In the wake of the pandemic’s forced distribution of the workforce, millions worldwide will continue to depend on remote access for months -- or even years. And a hybrid of remote work is likely to become a permanent fixture in many organizations. All these changes mean that CIOs and other IT leaders must attract, retain and hire professionals with broad cybersecurity skills, but that’s not as easy as it sounds.
The cybersecurity skills shortage continues to climb, and the cybersecurity professionals out there are in high demand. They’re constantly courted by recruiters, making retention almost as big a challenge as hiring. Part of the retention solution comes down to culture. Changing the culture and increasing diversity in the hiring process in terms of gender and different backgrounds is the key to altering the status quo. Otherwise, IT organizations face a future of increasing cyberattacks and a chronic inability to meet security staffing needs.
Attrition and the skills gap
In a recent report on the cybersecurity skills shortage, 68% of responding organizations said they struggle to recruit, hire and retain cybersecurity talent. Seventy-three percent of organizations had at least one intrusion/breach over the past year that can be partially attributed to a gap in cybersecurity skills; 47% had three or more.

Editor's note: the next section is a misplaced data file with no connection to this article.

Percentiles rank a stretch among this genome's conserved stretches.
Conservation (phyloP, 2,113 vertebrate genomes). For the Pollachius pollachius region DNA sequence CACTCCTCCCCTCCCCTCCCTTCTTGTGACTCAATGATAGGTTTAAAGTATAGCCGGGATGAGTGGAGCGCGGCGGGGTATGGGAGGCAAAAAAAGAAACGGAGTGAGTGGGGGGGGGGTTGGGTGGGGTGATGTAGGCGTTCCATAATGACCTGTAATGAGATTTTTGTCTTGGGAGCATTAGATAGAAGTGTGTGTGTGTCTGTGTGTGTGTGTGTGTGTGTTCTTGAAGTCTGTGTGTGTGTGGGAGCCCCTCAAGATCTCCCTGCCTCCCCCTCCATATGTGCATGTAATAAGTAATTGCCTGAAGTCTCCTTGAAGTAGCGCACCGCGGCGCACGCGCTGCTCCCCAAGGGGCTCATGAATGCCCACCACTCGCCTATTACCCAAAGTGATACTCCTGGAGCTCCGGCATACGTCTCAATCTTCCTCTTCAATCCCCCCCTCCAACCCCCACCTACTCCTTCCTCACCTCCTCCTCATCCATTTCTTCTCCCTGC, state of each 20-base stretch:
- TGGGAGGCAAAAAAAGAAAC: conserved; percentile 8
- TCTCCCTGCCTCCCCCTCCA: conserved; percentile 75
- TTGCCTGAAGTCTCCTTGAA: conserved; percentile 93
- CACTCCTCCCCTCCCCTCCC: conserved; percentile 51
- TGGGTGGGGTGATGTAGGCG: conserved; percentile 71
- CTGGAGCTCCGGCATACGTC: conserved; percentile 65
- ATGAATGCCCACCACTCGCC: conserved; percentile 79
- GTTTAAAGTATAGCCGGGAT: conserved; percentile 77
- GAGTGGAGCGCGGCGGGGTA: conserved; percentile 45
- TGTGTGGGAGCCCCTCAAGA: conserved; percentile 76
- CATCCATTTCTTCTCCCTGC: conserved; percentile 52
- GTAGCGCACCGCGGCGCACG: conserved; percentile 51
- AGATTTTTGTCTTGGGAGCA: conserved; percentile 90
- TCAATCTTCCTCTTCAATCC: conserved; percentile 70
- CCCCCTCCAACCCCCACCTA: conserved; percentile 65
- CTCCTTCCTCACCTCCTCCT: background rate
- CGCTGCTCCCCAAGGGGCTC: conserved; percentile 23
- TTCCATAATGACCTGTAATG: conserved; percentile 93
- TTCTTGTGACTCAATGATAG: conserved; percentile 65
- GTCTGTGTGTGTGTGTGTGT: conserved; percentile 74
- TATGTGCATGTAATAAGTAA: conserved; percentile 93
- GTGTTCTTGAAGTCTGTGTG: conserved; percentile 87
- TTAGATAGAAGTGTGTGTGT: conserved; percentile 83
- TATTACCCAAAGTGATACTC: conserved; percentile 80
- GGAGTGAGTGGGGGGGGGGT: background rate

Organizations that take longer to fill cybersecurity positions experience more attacks. ISACA’s State of Cybersecurity 2020 Survey found that when organizations took three months to fill an open position, 35% experienced an increase in attacks. Of those taking six months or more to fill a position, 38% saw more attacks.
There’s also a connection between talent retention and diversity and inclusion in the workplace -- and this is certainly true for the cybersecurity industry. The researchers at McKinsey note that companies with an inclusive work environment and diverse employees tend to be more successful at retaining their workforce.
Breaking down the stereotypes
A number of perceptions and misconceptions contribute to the lack of diversity in the cybersecurity field, with respect to both gender and employment background. The ISC(2)’s 2020 Cybersecurity Perception Study found that not enough job seekers are considering cybersecurity roles. They see the sector as a set of highly specialized technical roles that require a specific set of skills that they don’t have and can’t or aren’t interested in acquiring. While they agree that cybersecurity is a good career path, it’s not one they want to go down.
Women currently comprise just 14% of the cybersecurity workforce. Because men have so long dominated the industry, there’s a perception that cybersecurity is a man’s job. The stereotypical image of hackers is men in hoodies working in a basement, and the matching stereotype of cybersecurity professionals as men in dimly lit back offices. This just isn’t the case.
These stereotypes need to stop if the industry hopes to become more inclusive and diverse.